PetalumaGap_AVA_Map_poster30x20_MAY2015The wine industry is growing in Petaluma.  As you may be aware (if you been reading our columns see #Petaluma Celebrates “The Birth of an AVA – Petaluma Gap”) that the Petaluma GAP Alliance is pursuing its own AVA. The Petaluma Historic Library and Museum in the recent past had a great display of Petaluma’s viticulture history that some believe dates back over 150 years.  If you live here it is hard not to notice over the past several decades that our landscape is changing from hills of dried grass to beautiful green grape vines.  Petalumans often boast that our city is the “gateway” to the wine country.  We want to give more depth to our rich history and growing industry, so that people visiting the wine country don’t just think of Petaluma as a “gateway”.  A gateway serves as an entrance or a means of access to the wine country.  We would rather like to think of it as – just the “wine country” and a great place to stop and not just a place to drive through to get access to the wine sojourn barrel with wine glassescountry. We decided to create this column dedicated to Petaluma Wine!. We will cover wines made from Petaluma grapes, wineries, tasting rooms, wine makers, owners/families, industry trends, Petaluma GAP, history, and vineyards in the Petaluma (GAP) region as seen in the map. Positively Petaluma will focus on getting the word out to put our wine industry “on the map” by creating content that people from outside our area will find when searching for information on the local wineries but at the same time great for locals to learn more about what’s going on in Petaluma. Hopefully over time more restaurants in Petaluma will offer wines made here, and people will want to visit and stay at Hotel Petaluma and do tastings here and perhaps tours with Pure Luxury Transportation.  More people here and far will come to know our local community wines and share them with friends and come to learn to love and purchase wines made right here.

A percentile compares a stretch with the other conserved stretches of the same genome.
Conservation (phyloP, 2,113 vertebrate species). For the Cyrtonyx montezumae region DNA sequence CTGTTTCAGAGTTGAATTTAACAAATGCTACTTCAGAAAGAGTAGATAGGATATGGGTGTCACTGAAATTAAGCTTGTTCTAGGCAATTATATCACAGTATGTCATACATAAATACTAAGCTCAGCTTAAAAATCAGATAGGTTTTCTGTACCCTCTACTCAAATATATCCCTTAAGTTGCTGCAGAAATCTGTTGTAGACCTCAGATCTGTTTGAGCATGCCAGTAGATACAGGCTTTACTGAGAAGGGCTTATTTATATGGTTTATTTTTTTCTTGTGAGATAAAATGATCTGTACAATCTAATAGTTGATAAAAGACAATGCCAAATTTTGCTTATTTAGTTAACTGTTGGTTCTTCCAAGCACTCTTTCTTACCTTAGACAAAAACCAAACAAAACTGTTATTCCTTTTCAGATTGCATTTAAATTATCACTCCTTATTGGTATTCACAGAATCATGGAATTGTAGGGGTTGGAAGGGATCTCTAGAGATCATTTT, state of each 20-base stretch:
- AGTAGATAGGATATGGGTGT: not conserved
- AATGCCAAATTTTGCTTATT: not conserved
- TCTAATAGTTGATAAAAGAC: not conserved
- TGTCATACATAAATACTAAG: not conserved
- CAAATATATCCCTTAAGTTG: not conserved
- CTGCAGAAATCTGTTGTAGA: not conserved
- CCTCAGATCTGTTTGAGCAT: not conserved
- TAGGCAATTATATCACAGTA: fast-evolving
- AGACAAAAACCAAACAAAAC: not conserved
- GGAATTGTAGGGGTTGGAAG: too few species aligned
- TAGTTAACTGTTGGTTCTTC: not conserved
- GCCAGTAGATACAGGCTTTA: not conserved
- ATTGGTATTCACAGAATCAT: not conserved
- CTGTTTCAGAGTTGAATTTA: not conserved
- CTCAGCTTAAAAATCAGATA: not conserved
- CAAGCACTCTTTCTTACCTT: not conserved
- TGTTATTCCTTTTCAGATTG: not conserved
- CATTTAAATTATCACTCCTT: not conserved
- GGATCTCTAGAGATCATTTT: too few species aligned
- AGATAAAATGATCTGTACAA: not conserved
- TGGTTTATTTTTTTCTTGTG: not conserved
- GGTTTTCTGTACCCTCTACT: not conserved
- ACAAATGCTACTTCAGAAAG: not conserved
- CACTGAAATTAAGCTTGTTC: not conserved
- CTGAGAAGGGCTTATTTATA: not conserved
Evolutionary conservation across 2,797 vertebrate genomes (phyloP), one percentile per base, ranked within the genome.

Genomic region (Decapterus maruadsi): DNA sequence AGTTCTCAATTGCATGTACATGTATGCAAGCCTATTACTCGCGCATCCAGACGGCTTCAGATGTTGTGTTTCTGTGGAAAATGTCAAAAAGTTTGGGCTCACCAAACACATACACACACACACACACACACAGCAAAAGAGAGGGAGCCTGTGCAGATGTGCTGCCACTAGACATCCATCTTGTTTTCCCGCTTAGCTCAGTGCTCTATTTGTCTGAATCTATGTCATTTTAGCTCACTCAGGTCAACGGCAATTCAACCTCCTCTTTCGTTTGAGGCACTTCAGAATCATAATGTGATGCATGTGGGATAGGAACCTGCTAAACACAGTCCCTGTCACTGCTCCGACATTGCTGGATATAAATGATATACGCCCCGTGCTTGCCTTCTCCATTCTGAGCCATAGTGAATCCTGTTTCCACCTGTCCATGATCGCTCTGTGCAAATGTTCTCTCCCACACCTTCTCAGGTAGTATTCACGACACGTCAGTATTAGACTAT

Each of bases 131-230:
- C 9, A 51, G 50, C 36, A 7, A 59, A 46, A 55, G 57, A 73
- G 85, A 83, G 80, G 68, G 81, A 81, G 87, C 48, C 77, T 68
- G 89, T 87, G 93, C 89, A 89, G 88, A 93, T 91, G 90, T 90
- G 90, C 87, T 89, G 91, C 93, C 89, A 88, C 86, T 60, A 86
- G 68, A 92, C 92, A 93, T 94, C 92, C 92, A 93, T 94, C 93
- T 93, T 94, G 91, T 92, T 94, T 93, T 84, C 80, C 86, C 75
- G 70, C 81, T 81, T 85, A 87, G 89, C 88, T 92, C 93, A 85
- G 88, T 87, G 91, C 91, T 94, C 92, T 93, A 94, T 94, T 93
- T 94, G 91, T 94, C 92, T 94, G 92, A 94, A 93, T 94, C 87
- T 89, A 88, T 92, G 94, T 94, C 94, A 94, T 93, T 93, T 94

Stay tuned for more on Petaluma Wine!  We have some very exciting new contributors (wine experts) writing columns in the very near future.  In the next few months we will be also be giving it dedicated space on all social media as well as a new website for those who just want to follow the Petaluma wine industry.




#Petaluma Celebrates “The Birth of an AVA – Petaluma Gap”

Recently the Petaluma Historical Museum and Library had a fantastic display of our city’s viticulture history.  Kaye Chandler did a great job in capturing the display on video (which can be found on the next page of this article).  Over the years our town’s rolling hills have evolved into what now is starting to look like the Sonoma or Napa Valley.  After reviewing Kaye’s film you realize that Petaluma families have been making wine since the mid 1900s (some sources say for over 150 years).

Keller Estate & Petaluma River, Photo by Wayne Dunbar

While we have a rich history in viticulture, 2015 marks the birth of a new American Viticulture Area (AVA), The Petaluma GAP. An AVA is a designated wine grape-growing region in the United States distinguishable by geographic features with boundaries defined by the Alcohol and Tobacco Trade Bureau and United States Department of Treasury. The geographic features that distinguish the Petaluma GAP is the wind and the fog. The “GAP” refers to the wind gap named after a coastal mountain opening that stretches east from the Pacific through the town of Petaluma and then roars south to San Pablo Bay which makes this AVA ideal for growing certain grapes (Pinot, Chardonnay & Syrah).  The AVA designation allows the wine makers to label their bottles indicating the grapes in the wine came from this region.

On Friday, January 30 from 6-8PM located at the Healdsburg Public Library the “The Birth of an AVA – Petaluma GAP” event will be hosted by the Wine Library Associates of Sonoma County and the Petaluma GAP Winegrowers Alliance.  This is a great opportunity to have some wine and learn about the region.  Tickets are $35 per person but only $25 for Wine Library and Alliance members.  You can reserve tickets by calling (707) 433-1660 or purchasing tickets on Eventbrite.